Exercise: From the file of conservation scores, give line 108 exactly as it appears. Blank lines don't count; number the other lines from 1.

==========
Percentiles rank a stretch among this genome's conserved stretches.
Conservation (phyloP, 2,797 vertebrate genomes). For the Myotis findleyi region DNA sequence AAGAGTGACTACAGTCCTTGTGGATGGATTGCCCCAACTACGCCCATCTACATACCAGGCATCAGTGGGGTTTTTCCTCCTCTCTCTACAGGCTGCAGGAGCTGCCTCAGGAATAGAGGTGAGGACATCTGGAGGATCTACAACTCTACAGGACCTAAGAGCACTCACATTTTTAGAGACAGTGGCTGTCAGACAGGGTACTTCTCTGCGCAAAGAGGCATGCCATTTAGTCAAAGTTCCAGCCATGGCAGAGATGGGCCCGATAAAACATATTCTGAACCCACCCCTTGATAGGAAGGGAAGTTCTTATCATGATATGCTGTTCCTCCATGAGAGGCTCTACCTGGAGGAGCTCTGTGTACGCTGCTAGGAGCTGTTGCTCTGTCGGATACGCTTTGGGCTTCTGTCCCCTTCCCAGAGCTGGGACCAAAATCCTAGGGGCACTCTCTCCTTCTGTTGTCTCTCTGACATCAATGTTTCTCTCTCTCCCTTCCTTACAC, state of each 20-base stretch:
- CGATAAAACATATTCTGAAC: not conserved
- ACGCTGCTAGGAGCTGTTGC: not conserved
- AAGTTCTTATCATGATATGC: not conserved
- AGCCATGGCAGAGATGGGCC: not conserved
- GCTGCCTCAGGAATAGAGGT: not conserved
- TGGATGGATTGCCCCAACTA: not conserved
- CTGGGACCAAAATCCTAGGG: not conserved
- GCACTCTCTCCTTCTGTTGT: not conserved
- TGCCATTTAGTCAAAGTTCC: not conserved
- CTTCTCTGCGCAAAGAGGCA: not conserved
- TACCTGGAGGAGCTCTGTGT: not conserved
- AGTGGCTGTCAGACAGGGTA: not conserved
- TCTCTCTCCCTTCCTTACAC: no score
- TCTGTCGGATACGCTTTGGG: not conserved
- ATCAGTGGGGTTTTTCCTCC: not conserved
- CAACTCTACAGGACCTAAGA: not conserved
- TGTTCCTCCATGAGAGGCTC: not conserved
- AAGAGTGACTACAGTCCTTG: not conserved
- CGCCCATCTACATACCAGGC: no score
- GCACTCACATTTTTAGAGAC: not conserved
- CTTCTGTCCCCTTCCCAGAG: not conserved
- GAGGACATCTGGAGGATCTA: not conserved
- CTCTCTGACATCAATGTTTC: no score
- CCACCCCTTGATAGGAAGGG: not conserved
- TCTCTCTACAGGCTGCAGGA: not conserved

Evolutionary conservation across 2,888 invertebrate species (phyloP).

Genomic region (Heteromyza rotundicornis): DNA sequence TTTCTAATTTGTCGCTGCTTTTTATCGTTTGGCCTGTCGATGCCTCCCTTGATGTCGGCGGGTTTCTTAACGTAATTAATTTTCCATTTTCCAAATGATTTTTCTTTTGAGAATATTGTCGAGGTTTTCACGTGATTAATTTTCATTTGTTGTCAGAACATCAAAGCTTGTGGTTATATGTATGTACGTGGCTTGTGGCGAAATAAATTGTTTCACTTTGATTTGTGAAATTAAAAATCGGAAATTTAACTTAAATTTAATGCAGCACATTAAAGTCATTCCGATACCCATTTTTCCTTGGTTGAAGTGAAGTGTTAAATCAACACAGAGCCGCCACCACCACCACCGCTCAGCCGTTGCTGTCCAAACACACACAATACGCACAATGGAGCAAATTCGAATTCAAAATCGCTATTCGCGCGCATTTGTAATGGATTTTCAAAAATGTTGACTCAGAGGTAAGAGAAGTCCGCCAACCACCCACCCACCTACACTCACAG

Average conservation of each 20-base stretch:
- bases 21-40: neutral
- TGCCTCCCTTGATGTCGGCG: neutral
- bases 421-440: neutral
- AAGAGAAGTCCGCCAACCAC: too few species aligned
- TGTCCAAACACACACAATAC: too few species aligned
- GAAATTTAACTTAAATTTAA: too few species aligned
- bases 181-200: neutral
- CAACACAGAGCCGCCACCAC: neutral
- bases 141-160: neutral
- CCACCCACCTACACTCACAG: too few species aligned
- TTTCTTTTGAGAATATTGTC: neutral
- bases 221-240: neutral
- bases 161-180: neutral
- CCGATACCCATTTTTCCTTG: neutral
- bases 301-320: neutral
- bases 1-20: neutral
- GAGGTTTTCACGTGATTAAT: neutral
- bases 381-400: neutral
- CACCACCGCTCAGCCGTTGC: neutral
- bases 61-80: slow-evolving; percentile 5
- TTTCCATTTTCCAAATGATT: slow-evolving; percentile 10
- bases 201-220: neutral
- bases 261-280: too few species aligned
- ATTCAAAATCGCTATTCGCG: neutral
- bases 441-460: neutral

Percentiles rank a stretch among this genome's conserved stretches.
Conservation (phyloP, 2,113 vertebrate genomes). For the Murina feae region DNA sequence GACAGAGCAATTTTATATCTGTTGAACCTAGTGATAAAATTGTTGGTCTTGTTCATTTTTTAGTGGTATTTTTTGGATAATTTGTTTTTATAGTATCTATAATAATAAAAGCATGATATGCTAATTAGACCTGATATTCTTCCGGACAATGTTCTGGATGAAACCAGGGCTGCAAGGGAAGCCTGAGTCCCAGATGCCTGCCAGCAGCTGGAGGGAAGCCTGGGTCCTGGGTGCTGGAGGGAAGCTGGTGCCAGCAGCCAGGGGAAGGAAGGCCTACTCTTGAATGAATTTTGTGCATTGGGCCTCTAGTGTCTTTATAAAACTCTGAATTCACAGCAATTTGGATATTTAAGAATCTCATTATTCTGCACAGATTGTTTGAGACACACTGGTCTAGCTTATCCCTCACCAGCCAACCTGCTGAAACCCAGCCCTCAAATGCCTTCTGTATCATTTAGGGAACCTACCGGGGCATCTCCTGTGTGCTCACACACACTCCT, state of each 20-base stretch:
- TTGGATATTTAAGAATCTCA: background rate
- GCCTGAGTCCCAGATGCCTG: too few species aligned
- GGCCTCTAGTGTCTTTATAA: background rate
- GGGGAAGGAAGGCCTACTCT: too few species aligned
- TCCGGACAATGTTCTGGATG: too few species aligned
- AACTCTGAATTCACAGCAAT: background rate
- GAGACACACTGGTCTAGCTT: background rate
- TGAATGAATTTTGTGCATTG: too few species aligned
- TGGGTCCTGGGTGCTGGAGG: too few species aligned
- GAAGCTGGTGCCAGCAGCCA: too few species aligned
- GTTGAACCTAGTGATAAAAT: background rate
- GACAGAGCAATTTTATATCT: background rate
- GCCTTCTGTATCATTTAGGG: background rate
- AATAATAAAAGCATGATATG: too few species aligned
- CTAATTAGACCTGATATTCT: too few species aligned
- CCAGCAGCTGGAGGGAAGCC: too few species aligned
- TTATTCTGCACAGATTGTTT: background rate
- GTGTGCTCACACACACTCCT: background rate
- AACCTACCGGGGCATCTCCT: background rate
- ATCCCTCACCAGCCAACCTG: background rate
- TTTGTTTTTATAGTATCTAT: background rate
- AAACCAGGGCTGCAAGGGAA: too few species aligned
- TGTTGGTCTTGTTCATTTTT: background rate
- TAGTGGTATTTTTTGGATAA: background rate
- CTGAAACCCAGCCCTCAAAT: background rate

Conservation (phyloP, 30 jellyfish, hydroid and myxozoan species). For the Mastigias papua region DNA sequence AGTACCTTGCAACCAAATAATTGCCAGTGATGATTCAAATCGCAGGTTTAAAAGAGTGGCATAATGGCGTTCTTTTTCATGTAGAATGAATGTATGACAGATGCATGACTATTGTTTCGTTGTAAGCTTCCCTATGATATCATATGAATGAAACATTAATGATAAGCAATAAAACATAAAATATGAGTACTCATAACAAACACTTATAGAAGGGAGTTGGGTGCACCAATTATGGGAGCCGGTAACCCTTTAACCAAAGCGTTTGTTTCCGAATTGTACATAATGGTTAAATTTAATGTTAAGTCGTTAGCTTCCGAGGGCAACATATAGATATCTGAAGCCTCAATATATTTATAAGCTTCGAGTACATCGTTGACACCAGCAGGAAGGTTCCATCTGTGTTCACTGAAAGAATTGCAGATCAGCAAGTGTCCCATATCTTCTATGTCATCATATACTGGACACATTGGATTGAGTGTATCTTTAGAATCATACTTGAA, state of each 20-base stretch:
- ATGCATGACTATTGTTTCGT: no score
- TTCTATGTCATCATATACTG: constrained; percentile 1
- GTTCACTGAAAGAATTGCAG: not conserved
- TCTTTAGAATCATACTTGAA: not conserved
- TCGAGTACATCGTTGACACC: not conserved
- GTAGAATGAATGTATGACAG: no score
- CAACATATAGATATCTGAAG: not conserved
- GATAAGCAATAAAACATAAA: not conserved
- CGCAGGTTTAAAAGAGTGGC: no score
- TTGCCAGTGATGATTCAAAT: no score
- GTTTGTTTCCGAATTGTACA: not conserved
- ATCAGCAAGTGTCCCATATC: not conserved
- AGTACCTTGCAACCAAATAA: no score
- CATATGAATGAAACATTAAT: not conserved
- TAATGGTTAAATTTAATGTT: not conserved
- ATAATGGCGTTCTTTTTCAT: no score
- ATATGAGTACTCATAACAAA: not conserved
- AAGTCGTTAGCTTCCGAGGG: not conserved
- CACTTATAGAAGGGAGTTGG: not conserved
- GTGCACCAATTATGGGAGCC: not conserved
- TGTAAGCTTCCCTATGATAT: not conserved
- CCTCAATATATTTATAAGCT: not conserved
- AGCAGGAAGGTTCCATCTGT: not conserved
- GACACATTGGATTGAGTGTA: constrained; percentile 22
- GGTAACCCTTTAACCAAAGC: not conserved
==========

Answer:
- GGTAACCCTTTAACCAAAGC: not conserved